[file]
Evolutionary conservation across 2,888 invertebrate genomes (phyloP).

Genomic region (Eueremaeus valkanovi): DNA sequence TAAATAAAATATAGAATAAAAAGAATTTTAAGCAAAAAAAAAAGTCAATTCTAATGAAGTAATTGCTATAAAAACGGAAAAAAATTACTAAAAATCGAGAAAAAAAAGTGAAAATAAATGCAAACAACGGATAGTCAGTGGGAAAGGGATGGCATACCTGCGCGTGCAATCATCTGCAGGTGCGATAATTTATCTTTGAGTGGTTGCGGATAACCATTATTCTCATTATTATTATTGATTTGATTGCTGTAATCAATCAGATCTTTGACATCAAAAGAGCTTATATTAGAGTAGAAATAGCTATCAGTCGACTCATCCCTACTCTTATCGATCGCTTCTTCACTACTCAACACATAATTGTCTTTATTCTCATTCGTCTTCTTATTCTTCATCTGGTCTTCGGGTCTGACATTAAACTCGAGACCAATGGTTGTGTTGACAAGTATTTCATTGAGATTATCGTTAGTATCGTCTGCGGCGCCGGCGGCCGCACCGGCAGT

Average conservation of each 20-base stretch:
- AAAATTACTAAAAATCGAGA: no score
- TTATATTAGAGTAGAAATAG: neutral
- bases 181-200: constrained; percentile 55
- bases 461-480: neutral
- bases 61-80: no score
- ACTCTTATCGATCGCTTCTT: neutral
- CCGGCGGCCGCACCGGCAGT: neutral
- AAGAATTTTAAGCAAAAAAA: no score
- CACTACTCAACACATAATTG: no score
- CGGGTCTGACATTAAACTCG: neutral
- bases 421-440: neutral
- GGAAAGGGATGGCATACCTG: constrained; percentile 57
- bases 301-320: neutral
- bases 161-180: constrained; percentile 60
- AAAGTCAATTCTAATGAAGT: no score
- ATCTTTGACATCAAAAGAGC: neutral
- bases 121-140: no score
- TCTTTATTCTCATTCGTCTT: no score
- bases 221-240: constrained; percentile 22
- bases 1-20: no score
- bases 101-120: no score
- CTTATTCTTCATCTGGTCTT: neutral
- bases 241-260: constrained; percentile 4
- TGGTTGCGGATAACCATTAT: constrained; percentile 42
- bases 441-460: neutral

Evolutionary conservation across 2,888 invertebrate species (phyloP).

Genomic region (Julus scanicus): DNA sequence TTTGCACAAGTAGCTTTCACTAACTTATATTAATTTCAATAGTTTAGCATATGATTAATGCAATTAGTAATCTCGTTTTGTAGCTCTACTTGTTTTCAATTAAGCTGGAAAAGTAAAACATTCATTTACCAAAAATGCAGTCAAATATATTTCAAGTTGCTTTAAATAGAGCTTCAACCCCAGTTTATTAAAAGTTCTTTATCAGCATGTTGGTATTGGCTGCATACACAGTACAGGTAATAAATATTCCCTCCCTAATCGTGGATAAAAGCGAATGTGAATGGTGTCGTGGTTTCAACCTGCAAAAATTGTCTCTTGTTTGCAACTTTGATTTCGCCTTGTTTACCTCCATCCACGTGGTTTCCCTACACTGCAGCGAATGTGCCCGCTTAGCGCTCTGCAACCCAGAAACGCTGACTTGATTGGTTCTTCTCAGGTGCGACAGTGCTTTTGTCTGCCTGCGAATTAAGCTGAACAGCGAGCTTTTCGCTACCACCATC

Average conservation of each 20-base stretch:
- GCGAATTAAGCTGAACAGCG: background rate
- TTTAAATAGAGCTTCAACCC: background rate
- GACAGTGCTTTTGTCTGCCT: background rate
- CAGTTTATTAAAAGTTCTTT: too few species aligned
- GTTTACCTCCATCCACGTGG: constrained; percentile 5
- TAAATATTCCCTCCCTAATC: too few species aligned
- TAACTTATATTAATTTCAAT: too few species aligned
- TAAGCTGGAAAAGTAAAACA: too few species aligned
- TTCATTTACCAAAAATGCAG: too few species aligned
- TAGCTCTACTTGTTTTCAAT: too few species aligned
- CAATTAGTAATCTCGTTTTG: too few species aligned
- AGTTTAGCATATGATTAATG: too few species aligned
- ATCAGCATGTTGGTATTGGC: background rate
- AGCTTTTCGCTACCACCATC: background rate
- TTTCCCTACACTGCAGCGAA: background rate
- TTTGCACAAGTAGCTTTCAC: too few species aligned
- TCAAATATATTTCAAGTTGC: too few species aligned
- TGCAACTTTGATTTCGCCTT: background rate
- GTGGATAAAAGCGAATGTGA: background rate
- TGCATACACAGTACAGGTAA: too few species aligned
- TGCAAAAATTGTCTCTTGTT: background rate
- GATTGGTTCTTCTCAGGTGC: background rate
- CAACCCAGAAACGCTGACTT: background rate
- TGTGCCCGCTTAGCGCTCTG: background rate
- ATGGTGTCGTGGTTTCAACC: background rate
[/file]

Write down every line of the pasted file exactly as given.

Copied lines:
Evolutionary conservation across 2,888 invertebrate genomes (phyloP).

Genomic region (Eueremaeus valkanovi): DNA sequence TAAATAAAATATAGAATAAAAAGAATTTTAAGCAAAAAAAAAAGTCAATTCTAATGAAGTAATTGCTATAAAAACGGAAAAAAATTACTAAAAATCGAGAAAAAAAAGTGAAAATAAATGCAAACAACGGATAGTCAGTGGGAAAGGGATGGCATACCTGCGCGTGCAATCATCTGCAGGTGCGATAATTTATCTTTGAGTGGTTGCGGATAACCATTATTCTCATTATTATTATTGATTTGATTGCTGTAATCAATCAGATCTTTGACATCAAAAGAGCTTATATTAGAGTAGAAATAGCTATCAGTCGACTCATCCCTACTCTTATCGATCGCTTCTTCACTACTCAACACATAATTGTCTTTATTCTCATTCGTCTTCTTATTCTTCATCTGGTCTTCGGGTCTGACATTAAACTCGAGACCAATGGTTGTGTTGACAAGTATTTCATTGAGATTATCGTTAGTATCGTCTGCGGCGCCGGCGGCCGCACCGGCAGT

Average conservation of each 20-base stretch:
- AAAATTACTAAAAATCGAGA: no score
- TTATATTAGAGTAGAAATAG: neutral
- bases 181-200: constrained; percentile 55
- bases 461-480: neutral
- bases 61-80: no score
- ACTCTTATCGATCGCTTCTT: neutral
- CCGGCGGCCGCACCGGCAGT: neutral
- AAGAATTTTAAGCAAAAAAA: no score
- CACTACTCAACACATAATTG: no score
- CGGGTCTGACATTAAACTCG: neutral
- bases 421-440: neutral
- GGAAAGGGATGGCATACCTG: constrained; percentile 57
- bases 301-320: neutral
- bases 161-180: constrained; percentile 60
- AAAGTCAATTCTAATGAAGT: no score
- ATCTTTGACATCAAAAGAGC: neutral
- bases 121-140: no score
- TCTTTATTCTCATTCGTCTT: no score
- bases 221-240: constrained; percentile 22
- bases 1-20: no score
- bases 101-120: no score
- CTTATTCTTCATCTGGTCTT: neutral
- bases 241-260: constrained; percentile 4
- TGGTTGCGGATAACCATTAT: constrained; percentile 42
- bases 441-460: neutral

Evolutionary conservation across 2,888 invertebrate species (phyloP).

Genomic region (Julus scanicus): DNA sequence TTTGCACAAGTAGCTTTCACTAACTTATATTAATTTCAATAGTTTAGCATATGATTAATGCAATTAGTAATCTCGTTTTGTAGCTCTACTTGTTTTCAATTAAGCTGGAAAAGTAAAACATTCATTTACCAAAAATGCAGTCAAATATATTTCAAGTTGCTTTAAATAGAGCTTCAACCCCAGTTTATTAAAAGTTCTTTATCAGCATGTTGGTATTGGCTGCATACACAGTACAGGTAATAAATATTCCCTCCCTAATCGTGGATAAAAGCGAATGTGAATGGTGTCGTGGTTTCAACCTGCAAAAATTGTCTCTTGTTTGCAACTTTGATTTCGCCTTGTTTACCTCCATCCACGTGGTTTCCCTACACTGCAGCGAATGTGCCCGCTTAGCGCTCTGCAACCCAGAAACGCTGACTTGATTGGTTCTTCTCAGGTGCGACAGTGCTTTTGTCTGCCTGCGAATTAAGCTGAACAGCGAGCTTTTCGCTACCACCATC

Average conservation of each 20-base stretch:
- GCGAATTAAGCTGAACAGCG: background rate
- TTTAAATAGAGCTTCAACCC: background rate
- GACAGTGCTTTTGTCTGCCT: background rate
- CAGTTTATTAAAAGTTCTTT: too few species aligned
- GTTTACCTCCATCCACGTGG: constrained; percentile 5
- TAAATATTCCCTCCCTAATC: too few species aligned
- TAACTTATATTAATTTCAAT: too few species aligned
- TAAGCTGGAAAAGTAAAACA: too few species aligned
- TTCATTTACCAAAAATGCAG: too few species aligned
- TAGCTCTACTTGTTTTCAAT: too few species aligned
- CAATTAGTAATCTCGTTTTG: too few species aligned
- AGTTTAGCATATGATTAATG: too few species aligned
- ATCAGCATGTTGGTATTGGC: background rate
- AGCTTTTCGCTACCACCATC: background rate
- TTTCCCTACACTGCAGCGAA: background rate
- TTTGCACAAGTAGCTTTCAC: too few species aligned
- TCAAATATATTTCAAGTTGC: too few species aligned
- TGCAACTTTGATTTCGCCTT: background rate
- GTGGATAAAAGCGAATGTGA: background rate
- TGCATACACAGTACAGGTAA: too few species aligned
- TGCAAAAATTGTCTCTTGTT: background rate
- GATTGGTTCTTCTCAGGTGC: background rate
- CAACCCAGAAACGCTGACTT: background rate
- TGTGCCCGCTTAGCGCTCTG: background rate
- ATGGTGTCGTGGTTTCAACC: background rate